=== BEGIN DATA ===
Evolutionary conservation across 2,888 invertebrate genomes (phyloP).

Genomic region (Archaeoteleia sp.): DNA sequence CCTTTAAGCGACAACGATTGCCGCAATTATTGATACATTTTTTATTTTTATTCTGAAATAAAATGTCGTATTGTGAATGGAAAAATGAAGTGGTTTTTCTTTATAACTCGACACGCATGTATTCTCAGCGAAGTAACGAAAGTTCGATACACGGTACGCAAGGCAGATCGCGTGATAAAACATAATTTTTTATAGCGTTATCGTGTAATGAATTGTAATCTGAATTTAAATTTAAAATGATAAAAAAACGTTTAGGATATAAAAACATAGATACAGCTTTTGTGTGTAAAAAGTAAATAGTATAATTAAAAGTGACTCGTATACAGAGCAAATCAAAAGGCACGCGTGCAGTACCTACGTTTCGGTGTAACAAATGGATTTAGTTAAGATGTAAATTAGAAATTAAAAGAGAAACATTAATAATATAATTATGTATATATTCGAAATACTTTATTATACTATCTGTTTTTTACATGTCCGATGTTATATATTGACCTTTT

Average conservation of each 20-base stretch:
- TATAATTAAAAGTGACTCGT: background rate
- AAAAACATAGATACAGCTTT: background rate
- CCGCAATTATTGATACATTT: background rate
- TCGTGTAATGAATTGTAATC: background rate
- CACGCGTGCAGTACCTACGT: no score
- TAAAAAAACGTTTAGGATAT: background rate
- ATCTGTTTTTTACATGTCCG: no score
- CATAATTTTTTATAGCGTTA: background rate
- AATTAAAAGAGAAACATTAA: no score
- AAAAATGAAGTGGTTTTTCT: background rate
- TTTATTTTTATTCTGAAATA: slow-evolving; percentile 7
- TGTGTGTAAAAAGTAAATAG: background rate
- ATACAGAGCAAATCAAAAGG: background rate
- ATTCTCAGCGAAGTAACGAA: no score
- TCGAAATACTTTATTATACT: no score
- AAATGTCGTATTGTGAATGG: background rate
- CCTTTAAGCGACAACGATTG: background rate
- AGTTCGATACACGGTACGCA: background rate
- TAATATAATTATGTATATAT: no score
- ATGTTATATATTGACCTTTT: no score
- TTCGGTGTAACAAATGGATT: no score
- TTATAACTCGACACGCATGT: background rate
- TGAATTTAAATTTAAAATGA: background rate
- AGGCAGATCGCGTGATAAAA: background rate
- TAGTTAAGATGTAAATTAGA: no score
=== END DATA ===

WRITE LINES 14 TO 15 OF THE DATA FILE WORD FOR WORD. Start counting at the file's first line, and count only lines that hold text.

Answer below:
- TTTATTTTTATTCTGAAATA: slow-evolving; percentile 7
- TGTGTGTAAAAAGTAAATAG: background rate